‘’Are they trying to get out of the claim?’’
This week we made a difference in someone’s life - we got to call them and tell them their Trauma Insurance claim would be paid.
For various reasons this claim did take a little longer than normal, one being the Christmas holidays but on several occasions this client asked me ‘’Are they trying to get out of the claim”.
In my experience of over 20 years in this industry I have never come across an insurance company who simply decided they did not want to pay a claim.
So, why did this client keep asking me this?
In our last call he told me he had been listening to the wrong people. His friends were telling him he would never get paid. They kept telling him ‘Insurance Companies always look for ways not to pay you’. Which is incorrect, and it added stress to this client’s life he didn’t need.
As much as we tried to reassure our client that we were just working through the process, I don’t think he ever really expected to get his claim paid.
Why do Insurance companies decline claims?
It’s quite simple, something which is material has not been disclosed on the proposal. Sometimes this is deliberate, but most of the time it is just a matter of something has been forgotten or it didn’t seem important.
When a claim is submitted to the Insurance Company they will request doctor’s notes. This is often the time where non-disclosure is picked up.
What is non-disclosure?
Non-disclosure is when either a medical condition or accident is not disclosed on the proposal. As the Insurance Company are unaware of the condition they do not have the opportunity to underwrite it. Therefore, loading's and exclusions which may have been applied to an insurance cover are not put in place.
What happens if non-disclosure is discovered?
As part of the claims process the client is re-underwritten as if it is a brand-new policy. If, the records show a non-disclosed medical condition or accident the Underwriter may cancel the cover from inception or put a retrospective loading or exclusion on the policy. They will also decide if the illness or accident is material to the claim.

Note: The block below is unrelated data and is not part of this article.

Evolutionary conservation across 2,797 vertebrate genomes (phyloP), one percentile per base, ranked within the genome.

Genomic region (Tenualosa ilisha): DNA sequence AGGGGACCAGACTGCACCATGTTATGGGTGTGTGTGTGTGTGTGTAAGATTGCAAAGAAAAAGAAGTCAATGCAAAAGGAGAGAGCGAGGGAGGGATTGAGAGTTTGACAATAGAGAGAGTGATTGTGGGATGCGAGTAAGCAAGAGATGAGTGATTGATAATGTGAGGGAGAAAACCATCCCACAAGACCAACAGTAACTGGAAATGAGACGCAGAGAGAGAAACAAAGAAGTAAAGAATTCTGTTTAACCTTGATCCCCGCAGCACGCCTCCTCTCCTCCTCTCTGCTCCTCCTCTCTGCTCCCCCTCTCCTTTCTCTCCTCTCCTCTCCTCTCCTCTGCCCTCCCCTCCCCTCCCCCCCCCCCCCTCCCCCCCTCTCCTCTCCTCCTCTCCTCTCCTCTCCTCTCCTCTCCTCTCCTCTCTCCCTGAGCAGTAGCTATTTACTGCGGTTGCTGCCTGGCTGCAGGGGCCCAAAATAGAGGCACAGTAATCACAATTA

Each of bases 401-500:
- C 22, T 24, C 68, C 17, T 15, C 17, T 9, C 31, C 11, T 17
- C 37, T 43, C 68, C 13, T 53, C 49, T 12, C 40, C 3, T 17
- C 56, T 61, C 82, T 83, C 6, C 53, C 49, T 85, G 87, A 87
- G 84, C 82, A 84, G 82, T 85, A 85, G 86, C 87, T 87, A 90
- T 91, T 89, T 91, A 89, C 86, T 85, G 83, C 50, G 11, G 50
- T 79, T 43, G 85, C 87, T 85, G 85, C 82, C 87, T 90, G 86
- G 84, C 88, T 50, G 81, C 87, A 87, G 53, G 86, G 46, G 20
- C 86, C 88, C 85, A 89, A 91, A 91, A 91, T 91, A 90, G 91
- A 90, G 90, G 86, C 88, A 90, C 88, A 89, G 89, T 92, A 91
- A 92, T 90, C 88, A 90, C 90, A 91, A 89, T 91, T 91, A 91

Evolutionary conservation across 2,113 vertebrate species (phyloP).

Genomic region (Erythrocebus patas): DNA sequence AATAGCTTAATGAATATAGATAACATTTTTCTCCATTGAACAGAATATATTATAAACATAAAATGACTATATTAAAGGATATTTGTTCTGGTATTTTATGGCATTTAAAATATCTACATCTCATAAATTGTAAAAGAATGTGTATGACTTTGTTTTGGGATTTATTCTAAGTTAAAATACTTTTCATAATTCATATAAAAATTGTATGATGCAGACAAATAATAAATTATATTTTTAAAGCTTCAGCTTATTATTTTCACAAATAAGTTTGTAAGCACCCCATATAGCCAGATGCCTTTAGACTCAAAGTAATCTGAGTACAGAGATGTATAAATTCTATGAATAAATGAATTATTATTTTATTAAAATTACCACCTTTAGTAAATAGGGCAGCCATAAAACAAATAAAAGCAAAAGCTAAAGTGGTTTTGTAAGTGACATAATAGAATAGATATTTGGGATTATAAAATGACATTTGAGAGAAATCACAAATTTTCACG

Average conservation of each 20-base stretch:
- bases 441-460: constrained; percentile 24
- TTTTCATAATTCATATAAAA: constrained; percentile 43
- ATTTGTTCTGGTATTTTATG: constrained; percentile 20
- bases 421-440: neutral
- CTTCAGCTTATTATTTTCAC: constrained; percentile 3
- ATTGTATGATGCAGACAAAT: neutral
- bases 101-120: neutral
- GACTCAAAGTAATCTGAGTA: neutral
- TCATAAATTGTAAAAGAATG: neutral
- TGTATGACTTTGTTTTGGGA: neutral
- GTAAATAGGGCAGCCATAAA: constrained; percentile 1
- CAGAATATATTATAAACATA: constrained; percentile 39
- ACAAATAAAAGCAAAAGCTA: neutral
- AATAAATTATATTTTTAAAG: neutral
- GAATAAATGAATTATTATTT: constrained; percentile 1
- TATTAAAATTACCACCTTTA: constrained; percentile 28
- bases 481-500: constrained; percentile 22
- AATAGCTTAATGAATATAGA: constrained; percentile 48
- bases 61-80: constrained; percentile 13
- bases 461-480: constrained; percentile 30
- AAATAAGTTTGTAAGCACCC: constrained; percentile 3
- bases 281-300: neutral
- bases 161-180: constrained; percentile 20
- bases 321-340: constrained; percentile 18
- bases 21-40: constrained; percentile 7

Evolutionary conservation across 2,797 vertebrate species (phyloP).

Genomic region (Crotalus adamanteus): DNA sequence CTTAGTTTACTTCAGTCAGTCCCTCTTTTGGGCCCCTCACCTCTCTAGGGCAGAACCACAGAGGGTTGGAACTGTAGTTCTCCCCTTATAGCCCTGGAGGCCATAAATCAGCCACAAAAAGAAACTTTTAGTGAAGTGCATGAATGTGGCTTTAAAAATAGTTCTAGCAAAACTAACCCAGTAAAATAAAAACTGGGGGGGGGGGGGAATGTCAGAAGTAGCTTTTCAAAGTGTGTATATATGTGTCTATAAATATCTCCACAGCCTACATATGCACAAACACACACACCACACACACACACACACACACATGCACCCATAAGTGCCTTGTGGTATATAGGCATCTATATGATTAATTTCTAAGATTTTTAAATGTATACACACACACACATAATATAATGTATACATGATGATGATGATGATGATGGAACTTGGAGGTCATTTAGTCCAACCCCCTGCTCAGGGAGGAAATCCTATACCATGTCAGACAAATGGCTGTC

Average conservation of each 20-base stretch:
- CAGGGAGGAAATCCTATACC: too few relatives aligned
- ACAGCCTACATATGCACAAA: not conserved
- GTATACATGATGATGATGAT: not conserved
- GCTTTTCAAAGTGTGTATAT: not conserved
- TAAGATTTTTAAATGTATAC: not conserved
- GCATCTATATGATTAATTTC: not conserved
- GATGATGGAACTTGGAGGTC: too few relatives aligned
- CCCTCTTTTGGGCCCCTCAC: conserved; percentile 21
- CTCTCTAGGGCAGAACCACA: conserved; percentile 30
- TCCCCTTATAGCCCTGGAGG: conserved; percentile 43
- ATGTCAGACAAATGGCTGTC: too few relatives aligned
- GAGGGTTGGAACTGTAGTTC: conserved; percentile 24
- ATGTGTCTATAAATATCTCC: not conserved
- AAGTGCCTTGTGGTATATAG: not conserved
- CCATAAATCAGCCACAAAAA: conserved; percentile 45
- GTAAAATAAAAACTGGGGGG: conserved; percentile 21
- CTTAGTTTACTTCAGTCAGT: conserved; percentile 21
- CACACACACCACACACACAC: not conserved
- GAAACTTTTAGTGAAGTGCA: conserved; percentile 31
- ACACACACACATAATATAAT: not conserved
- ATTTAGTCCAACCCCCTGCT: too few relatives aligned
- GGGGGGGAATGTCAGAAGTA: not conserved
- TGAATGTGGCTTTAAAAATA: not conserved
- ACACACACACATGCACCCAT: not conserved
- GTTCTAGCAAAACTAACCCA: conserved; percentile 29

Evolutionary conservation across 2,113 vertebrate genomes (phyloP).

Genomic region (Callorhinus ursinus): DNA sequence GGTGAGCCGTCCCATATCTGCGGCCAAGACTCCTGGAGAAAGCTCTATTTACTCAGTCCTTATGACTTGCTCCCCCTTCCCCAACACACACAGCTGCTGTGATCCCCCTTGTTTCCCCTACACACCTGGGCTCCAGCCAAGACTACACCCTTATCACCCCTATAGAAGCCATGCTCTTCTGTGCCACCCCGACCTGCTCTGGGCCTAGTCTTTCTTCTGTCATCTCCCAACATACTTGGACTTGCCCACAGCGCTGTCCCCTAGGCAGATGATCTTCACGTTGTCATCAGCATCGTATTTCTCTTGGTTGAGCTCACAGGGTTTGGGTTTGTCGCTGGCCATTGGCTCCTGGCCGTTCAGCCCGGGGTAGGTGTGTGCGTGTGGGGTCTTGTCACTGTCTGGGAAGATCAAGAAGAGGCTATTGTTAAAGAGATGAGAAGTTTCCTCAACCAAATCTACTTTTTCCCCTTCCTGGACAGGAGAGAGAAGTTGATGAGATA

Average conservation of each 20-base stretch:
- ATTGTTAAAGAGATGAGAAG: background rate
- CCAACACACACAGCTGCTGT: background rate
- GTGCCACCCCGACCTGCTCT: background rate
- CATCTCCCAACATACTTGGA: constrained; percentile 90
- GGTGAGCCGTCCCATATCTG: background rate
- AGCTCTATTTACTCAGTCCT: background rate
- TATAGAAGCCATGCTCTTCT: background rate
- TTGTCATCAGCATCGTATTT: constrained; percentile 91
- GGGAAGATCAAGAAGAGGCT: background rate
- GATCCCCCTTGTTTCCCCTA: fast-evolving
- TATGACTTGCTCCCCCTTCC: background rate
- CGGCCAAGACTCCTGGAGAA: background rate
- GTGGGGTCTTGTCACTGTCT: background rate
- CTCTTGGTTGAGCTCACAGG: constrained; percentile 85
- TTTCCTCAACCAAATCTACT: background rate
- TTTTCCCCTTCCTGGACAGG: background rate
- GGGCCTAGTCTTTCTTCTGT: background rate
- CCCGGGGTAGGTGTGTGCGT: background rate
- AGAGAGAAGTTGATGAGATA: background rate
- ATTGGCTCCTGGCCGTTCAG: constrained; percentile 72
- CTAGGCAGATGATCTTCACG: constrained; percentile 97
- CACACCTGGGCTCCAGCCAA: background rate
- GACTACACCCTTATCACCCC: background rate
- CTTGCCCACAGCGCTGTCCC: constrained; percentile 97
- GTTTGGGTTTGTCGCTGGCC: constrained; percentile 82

We recently had a lady who suffered a brain tumor but when she had completed her proposal she didn’t disclose an ear operation. As part of the claim process the ear was excluded from the Trauma Cover but she was paid out a Trauma claim. It was decided although the ear was an issue it had no bearing on her brain tumour.
This client just forgot about her ear operation as it had been a few years ago. As hard as it is to believe you could forget something like this, it does happen more than you would think.
So, what is our part in all of this?
Our job is to help you complete your proposal and to ask as many questions as possible to help you remember your medical history. Sometimes, if we think things may be missed, we will suggest you get your medical information from your doctor or your ACC records.
We work on the theory, too much information is better than not enough. At times this means we can do lots of work and the new policy doesn’t proceed. But, we would rather our clients have an insurance policy in place that is going to pay them a claim than we get paid.
Your insurance claim is only as good as your broker and we pride ourselves on being good brokers.
If you think you may have non-disclosed on your insurance proposal or just want to have a coffee and a chat, then please give us a call on 0800 747 336 or email us on email@example.com
A Disclosure Document is available free on request.